When I first moved here back in 1981, as I remember it, it never would have occurred to anyone to demolish an old building. Downtown Newburyport had been restored and restoration was spreading to the rest of Newburyport’s Historic District.
The idea was to remove years, if not centuries, of wallpaper, skim-coat the old plaster walls, update heating and electrical, put in much needed insulation, repair sills and rotting windows, sometimes remove years and often centuries of accumulated paint.
As far as I remember, demolition was never even on the radar. Preserving local neighborhood character was a given.
So what has changed?
People write PhDs on the subject and PhDs on the solution, this blogger doesn’t have the answers. One heartening thing, however, is that the Newburyport Preservation Trust has among its membership the kind of brain trust that could address these kinds of issues. And for that I am quite relieved and grateful.
I think we are definitely at a crossroad. Depending on your point of view our unique historic heritage is already eroding or is on the verge of eroding due to over-development. I feel that it has happened slowly and incrementally and that some of us now look around us and say, “What in the world has happened or is happening?”
It’s not like our City government is sitting idly by. It is not. In fact our City government has been very proactive over the last 4 or 5 years. We now have a 12 month demolition delay, a site plan review; we have a host or zoning changes and amendments that address the problems, including the zoning amendment that is coming up that specifically addresses “infill” in Newburyport, MA. We now have various zoning overlays and are working on our first local historic district—the Fruit Street Local Historic District. Good for the City of Newburyport, MA. I don’t think anyone in our City government would like to see the erosion of our historic heritage.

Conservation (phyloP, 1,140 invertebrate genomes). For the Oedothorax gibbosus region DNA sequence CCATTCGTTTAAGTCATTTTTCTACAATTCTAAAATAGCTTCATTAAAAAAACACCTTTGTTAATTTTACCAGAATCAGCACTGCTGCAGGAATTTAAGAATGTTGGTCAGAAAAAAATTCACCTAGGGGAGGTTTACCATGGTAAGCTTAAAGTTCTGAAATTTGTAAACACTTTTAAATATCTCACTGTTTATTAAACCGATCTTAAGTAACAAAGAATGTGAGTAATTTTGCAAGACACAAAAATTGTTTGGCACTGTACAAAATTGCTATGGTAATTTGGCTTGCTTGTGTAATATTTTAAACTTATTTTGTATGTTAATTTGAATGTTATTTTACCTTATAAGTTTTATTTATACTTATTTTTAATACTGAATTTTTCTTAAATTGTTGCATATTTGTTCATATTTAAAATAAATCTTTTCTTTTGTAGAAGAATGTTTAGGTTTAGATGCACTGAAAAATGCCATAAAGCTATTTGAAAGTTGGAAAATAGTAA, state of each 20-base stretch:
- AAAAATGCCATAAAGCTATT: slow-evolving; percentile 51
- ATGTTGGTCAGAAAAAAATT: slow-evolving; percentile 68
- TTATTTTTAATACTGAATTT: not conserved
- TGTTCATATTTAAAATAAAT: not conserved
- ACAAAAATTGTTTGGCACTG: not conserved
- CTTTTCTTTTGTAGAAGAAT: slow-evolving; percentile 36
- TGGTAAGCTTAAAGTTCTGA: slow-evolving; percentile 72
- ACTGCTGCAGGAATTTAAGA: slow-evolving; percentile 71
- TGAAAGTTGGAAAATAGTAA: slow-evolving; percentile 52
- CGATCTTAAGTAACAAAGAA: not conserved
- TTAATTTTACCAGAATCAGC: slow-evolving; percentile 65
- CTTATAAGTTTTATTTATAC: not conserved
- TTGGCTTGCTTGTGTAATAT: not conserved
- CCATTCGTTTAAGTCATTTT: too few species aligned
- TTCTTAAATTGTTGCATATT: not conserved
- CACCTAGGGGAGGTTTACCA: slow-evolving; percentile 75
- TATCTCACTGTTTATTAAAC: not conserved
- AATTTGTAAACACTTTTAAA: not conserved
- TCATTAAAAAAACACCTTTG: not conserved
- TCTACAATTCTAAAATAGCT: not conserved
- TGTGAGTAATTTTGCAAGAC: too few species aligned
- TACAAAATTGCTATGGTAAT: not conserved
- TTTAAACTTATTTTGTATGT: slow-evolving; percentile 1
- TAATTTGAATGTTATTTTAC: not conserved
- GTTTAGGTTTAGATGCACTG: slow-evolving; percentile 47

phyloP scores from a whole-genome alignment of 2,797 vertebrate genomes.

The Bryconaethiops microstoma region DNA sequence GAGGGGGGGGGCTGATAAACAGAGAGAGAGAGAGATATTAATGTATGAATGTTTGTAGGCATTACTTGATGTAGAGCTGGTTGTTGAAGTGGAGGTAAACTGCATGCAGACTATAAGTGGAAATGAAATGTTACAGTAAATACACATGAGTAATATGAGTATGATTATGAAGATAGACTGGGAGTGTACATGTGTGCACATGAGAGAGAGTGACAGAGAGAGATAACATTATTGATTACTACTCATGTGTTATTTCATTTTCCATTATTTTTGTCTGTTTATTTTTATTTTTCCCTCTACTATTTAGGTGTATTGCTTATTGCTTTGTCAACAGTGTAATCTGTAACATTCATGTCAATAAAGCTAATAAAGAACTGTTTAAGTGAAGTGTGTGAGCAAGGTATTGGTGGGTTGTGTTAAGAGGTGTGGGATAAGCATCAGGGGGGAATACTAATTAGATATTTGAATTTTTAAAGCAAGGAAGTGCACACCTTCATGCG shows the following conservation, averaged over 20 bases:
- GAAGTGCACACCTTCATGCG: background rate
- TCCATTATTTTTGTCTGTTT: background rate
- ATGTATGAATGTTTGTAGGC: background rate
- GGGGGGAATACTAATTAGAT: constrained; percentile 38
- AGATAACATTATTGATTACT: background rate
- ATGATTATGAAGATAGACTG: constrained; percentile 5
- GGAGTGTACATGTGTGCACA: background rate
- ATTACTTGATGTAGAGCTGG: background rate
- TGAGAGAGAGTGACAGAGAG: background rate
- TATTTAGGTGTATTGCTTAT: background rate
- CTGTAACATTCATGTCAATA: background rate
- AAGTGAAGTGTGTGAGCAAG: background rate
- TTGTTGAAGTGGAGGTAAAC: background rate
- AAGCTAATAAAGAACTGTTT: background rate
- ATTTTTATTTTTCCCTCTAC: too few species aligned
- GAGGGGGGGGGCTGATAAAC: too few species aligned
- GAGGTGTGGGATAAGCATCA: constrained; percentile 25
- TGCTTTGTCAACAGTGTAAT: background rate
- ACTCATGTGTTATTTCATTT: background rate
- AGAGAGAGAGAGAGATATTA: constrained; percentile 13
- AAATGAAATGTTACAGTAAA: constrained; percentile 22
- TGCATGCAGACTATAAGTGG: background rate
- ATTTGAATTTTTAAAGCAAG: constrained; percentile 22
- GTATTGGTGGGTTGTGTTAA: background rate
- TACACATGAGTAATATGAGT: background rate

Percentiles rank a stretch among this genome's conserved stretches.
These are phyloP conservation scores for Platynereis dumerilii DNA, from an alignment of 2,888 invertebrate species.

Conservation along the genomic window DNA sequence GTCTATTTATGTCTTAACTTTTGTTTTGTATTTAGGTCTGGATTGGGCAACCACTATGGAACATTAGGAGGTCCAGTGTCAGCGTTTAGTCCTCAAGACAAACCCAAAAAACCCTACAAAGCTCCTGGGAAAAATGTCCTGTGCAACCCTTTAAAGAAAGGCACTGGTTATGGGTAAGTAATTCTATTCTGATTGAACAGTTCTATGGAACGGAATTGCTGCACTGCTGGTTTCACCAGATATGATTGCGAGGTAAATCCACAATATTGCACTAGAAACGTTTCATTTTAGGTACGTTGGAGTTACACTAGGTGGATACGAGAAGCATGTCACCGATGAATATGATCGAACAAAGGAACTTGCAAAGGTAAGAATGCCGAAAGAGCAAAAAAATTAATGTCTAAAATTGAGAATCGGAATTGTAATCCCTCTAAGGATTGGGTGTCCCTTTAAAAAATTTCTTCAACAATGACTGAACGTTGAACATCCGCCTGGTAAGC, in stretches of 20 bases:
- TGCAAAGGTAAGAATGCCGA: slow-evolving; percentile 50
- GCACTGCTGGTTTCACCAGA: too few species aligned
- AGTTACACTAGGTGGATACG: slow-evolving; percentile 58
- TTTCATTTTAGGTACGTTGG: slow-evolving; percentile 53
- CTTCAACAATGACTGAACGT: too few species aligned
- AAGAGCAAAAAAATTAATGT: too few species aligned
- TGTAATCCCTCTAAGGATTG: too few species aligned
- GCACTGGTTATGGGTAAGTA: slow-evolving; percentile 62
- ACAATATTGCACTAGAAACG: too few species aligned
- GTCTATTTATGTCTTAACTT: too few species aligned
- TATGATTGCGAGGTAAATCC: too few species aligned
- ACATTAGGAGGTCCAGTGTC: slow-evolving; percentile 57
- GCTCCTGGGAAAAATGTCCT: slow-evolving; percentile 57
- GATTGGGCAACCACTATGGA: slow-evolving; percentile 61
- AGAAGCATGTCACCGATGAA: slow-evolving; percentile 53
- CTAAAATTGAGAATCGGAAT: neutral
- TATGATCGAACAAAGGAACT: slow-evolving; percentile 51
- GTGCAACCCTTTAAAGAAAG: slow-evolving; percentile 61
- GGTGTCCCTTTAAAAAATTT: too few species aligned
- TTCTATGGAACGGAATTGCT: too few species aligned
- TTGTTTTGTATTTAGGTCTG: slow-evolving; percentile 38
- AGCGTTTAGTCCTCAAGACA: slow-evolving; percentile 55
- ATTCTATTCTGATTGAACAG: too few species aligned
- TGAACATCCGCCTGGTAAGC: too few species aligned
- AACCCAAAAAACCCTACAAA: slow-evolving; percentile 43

But in spite of everything that the City of Newburyport has and is doing, the climate, attitude towards protecting our historic resources appears to have changed.
It seems that the first thought is to demolish historic buildings instead of valuing there worth. I find this disturbing and I know that a lot of other people feel the same way.
I also think that if this trend continues it will have short and long term economic consequences for our City, because Newburyport will no longer be a exceptional place to live, visit, work and play.